Niantic native to oversee Nautilus, direct museum

Lt. Commander Robert Sawyer, right, U.S. Navy, is relieved of command of the Nautilus (SSN 571) by Lt. Commander Benjamin Amdur, left, U.S. Navy, during a Change of Charge ceremony at the Submarine Force Library & Museum in Groton Tuesday, May 14, 2013. Capt. Henry Hendrix, center, USN (PhD), director, Naval History & Heritage Command, looks on.

Groton — A Niantic native, Lt. Cmdr. Benjamin Amdur, became the officer in charge of the first nuclear-powered submarine in a ceremony Tuesday.

Amdur said he saw the Historic Ship Nautilus (SSN 571) all the time growing up, and more recently when he went to work on the North Dakota, which is under construction at Electric Boat and soon will be the Navy's newest nuclear-powered submarine. He said he is "in awe" of the Nautilus and all it has done.

"It's a bit of a dream job for me because I've been looking at this as a possibility for a while now," Amdur said after the ceremony. "I've always had an interest in history, and now I can merge that with my career."

Amdur will oversee the Nautilus, a national historic landmark, and serve as the director of the Submarine Force Museum. Lt. Cmdr. Robert Sawyer served in that role since April 2011.

With the Nautilus as a backdrop for the ceremony inside the museum, Capt. Henry J. Hendrix II, director of the Naval History and Heritage Command, praised Sawyer for his efforts to preserve the submarine for generations to come.

"We know that the vessel that rests behind us represents perhaps the most important naval technological strategic inflection point in maritime history," Hendrix said of the Nautilus, which was commissioned in 1954 and went on to become the first ship to cross the North Pole.

The ship was retired in 1980 and, after undergoing a historic ship conversion, was towed back to Groton. On April 11, 1986, the Nautilus and the Submarine Force Museum opened to the public.

Honoring the past and preserving its lessons, Hendrix said, is "a sacred charge," and for the past two years, Sawyer has kept this charge. Sawyer and his crew were submarine force public ambassadors who hosted 150 ceremonies and 300,000 visitors, and Sawyer worked to ensure that a maintenance period was scheduled for the Nautilus even as the budgets were cut, he added.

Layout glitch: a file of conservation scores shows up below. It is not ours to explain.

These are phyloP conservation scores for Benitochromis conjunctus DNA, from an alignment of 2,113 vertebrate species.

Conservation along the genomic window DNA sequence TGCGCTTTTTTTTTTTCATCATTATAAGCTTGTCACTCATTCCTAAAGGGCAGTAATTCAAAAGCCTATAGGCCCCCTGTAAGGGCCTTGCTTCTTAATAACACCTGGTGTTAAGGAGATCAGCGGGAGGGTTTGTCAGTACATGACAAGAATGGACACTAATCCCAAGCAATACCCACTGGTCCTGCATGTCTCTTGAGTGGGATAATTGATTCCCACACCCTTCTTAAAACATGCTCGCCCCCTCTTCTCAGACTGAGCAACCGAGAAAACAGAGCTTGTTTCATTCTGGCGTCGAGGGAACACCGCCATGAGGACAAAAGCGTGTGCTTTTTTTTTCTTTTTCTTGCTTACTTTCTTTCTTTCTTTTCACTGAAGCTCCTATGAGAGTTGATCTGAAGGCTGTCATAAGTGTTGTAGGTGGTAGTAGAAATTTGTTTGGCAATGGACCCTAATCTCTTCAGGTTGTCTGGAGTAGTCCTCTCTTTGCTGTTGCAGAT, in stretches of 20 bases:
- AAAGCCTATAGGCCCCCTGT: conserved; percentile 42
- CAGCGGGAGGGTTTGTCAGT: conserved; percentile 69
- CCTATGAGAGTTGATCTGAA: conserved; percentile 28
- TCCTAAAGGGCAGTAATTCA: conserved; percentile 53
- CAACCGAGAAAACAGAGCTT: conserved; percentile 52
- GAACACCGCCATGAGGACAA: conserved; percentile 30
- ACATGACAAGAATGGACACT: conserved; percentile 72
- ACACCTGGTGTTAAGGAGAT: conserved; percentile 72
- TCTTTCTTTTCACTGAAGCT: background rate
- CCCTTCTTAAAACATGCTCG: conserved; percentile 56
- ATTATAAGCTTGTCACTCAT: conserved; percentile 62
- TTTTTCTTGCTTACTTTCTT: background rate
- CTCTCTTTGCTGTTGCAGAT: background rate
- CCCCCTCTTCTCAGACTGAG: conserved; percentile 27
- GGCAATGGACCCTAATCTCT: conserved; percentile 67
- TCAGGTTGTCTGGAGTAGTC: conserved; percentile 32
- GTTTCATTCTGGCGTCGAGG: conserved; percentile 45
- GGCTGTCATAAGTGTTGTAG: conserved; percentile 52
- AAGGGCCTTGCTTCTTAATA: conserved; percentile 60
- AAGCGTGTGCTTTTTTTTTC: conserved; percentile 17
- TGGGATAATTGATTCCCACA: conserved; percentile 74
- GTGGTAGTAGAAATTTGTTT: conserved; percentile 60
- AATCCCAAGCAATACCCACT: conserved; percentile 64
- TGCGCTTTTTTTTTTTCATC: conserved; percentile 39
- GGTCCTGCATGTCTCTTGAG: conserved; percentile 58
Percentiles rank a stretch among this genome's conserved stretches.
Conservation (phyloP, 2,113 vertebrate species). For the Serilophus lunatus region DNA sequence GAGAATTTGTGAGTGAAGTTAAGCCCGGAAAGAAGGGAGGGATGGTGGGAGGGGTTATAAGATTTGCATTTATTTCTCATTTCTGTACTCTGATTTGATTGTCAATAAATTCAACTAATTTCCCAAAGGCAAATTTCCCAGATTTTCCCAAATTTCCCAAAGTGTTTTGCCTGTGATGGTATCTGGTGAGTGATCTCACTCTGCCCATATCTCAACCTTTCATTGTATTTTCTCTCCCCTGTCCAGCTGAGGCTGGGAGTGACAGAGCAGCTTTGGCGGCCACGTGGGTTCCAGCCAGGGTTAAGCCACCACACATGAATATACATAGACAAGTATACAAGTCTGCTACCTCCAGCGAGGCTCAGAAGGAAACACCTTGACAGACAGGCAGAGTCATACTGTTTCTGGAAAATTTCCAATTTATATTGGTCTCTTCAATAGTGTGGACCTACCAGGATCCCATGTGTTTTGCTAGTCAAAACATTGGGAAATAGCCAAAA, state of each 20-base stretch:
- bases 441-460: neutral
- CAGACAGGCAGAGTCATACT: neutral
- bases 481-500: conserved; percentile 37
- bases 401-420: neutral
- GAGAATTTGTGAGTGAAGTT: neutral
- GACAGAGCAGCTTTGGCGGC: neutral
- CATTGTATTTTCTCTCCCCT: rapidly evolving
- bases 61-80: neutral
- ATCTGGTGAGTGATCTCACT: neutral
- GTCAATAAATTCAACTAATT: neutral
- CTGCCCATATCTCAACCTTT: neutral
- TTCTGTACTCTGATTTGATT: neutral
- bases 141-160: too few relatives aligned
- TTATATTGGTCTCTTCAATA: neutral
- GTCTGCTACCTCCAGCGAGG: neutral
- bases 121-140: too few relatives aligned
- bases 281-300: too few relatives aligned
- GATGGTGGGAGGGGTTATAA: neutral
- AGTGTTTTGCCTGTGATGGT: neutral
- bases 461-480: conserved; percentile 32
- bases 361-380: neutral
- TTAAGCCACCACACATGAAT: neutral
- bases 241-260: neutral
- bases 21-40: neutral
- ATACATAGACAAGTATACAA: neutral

Nautilus is scheduled to go into dry dock for three to four months in fiscal 2019, but that date could change.

"All of history was watching Cmdr. Sawyer and you were not found wanting," Hendrix said. "You upheld your charge."

To Amdur, he said, "I charge you to watch after her for all of us, for you are about to become the officer in charge of the most revolutionary boat ever to sail the world's oceans."

Sawyer was awarded the Navy and Marine Corps Commendation Medal, gold star in lieu of fifth award. He is joining the staff at the Naval War College in Newport, R.I.

The opportunity to influence the public's perception of the Navy and tell the submarine force's story, Sawyer said, made this job different than any of his other assignments in the Navy. He thanked the museum staff, the Nautilus crew, and many other supporters for their work.

"I am honored to have had the opportunity to preserve and improve the legacy of the submarine force for future generations," he said. "… I look forward to seeing how this museum grows in the future when I come back with my own kids as they continue to grow, to educate and inspire them and ensure they appreciate the freedom provided by our military."

Amdur, who graduated from East Lyme High School in 1996, reflected on the importance of the Nautilus and the museum. For submarine veterans, this site is a reminder of their proud years in the silent service, he said. For today's submariners, it's a lesson in the history and heritage they will add to, he added, and for the public, it's a glimpse at what life on a submarine is like.

"I am honored to be in a position to preserve and present this legacy," he said.


Loading comments...
Hide Comments